With TCD’s Phil Society debating whether or not to re-invite Nick Griffin back to Trinity, let’s take a look back at some previous attempts to bring him onto Irish university campuses and why a No Platform policy is not the same as being against freedom of speech.
It came to my attention today that The illustrious Phil of Trinity College Dublin had a motion last week entitled “This house would re-invite Nick Griffin”, I presume to ‘debate’ (read as espouse racist hate speech under the thin veil of standing up for the good, decent working class people of Britain) immigration reform and/or free speech, while the debating students of the Phil look very open minded and liberal while cracking some witty remarks at his expense and using logical debate. All the while they have stood up for free speech by letting a racist in a suit talk shite. End of the night the students can go home safe in the knowledge that democracy is the best system we have and anyone who would deny Griffin his speaking writes are no worse than the fascists themselves. Sure who really listens to him anyway?
I know. The sheer thought that we potentially have to go through all this again after two years and two colleges inviting Griffin (UCC being the other) has me holding my head in my hands and weeping into my copy of Rabble magazine as well. Unfortunately, as Aidan Rowe stated in an open letter to the Phil Society in the wake of the last attempted visit:
“Free speech’ controversies such as this occur with depressing regularity in the debating community, and play out in a ritualistic manner: Some debating society, in an attempt to assert their commitment to freedom of speech and/or provoke a debate about the limitations of freedom speech (or, if I’m being cynical, to stir up controversy for the sake of publicity), invites a well-known fascist to address the house. Predictably, anti-fascist, anti-racist and immigrant groups come out strongly in opposition. The debate itself is of little importance as a debate (since an interesting, informative and nuanced debate would not involve Nick Griffin) but rather as the centrepiece of a dramatic narrative with the society’s committee in the centre defending the open society against the illiberal forces of unfreedom.”
But once you’ve composed yourself from this unfortunate regular occurrence, the SWSS have already organized a meeting for this Wednesday titled No Platform for Nazi Nick to discuss the issue and is well worth attending if you are around.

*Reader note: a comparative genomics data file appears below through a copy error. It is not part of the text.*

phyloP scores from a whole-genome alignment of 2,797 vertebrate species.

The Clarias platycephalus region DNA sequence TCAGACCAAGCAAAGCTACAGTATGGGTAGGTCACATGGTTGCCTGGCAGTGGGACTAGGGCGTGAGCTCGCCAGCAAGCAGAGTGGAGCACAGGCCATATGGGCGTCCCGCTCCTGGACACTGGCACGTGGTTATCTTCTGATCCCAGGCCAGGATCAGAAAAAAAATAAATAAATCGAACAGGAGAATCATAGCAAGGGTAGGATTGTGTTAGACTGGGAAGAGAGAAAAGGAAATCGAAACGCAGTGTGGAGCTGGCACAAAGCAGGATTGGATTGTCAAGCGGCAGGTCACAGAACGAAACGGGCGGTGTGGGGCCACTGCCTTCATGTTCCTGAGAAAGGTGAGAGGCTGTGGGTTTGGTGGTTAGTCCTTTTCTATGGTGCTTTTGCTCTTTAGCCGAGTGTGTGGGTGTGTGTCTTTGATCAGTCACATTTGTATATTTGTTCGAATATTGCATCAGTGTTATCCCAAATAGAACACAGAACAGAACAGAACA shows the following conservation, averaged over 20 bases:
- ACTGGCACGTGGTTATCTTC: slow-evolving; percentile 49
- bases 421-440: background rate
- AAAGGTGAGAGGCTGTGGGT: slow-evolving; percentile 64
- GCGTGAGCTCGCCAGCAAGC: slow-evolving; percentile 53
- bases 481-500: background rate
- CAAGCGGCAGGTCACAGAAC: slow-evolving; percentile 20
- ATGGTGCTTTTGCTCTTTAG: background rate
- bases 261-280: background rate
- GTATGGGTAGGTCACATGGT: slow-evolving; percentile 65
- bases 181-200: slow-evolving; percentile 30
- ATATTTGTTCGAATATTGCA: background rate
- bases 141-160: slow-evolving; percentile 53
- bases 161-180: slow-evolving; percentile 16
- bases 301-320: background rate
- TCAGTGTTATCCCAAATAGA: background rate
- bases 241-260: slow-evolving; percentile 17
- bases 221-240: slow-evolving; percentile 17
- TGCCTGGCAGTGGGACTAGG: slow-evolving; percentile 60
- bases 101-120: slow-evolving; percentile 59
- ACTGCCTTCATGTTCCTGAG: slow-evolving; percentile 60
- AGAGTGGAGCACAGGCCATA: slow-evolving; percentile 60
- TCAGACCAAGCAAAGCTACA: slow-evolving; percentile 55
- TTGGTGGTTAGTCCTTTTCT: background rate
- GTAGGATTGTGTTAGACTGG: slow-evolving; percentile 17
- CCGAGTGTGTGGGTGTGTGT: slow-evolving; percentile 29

For those who weren’t around back when this first happened, or have blissfully forgotten that Nick Griffin had come to Ireland, here’s a quick recap. In 2011, in an effort to put bums on seats/show the world racists are stupid, The Phil, invited Griffin to speak at a debate entitled “This House Believes Immigration Has Gone Too Far”. After pressure from anti-fascist campaigners, Griffin’s visit was cancelled by the university citing safety concerns for staff and students. The following semester, University College Cork’s Government & Politics Society attempted to invite Griffin down south, this time in a free speech debate. This invitation too was withdrawn also citing safety concerns. Now, with the possibility that Griffin could be on his way back to Ireland’s oldest university, it all seems like an unfortunate case of Déjà vu.
In the wake of the UCC invitation and among all the discussions surrounding free speech and no platforms for fascists, Gavin Titley had an excellent piece on TheJournal.ie. It summarises the invitation of Griffin and its effects excellently. In the case of TCD, the Phil act as ‘liberal enablers’ (a great term) who have no obligation to provide a platform to Griffin or indeed anyone who spouts racist, homophobic, sexist etc but want to. This isn’t out of giving people a right to free speech, Griffin already has that. It’s about a society getting a hate figure to say some terrible things and their liberal ego is stroked for them being how clever they are.
The argument also given out by many who would give the BNP a platform often argue that no one really takes their views seriously. This thinking is nothing more than delusion by liberal enablers. In a world where neo-liberalism is dragging the political centre and centre left ever further to the right of the scale, left alternatives seem further and further away. In the meantime, far-right parties merge the populist policies with attacks on migrants, the LGBT community and anyone who opposes their ideas.
All over Europe, from the protests in Ukraine, to the recent local electoral success of the Front National in France, far-right parties are gaining more and more influence in political life. To think this won’t or isn’t happening in Ireland already, a country that is suffering from some of the worst austerity in Europe is beyond foolish. While that might not seem important to a middle class student debating free speech in the Phil, giving platforms to fascists mean a hell of a lot to a migrant working in France or a LGBT member in Ukraine.
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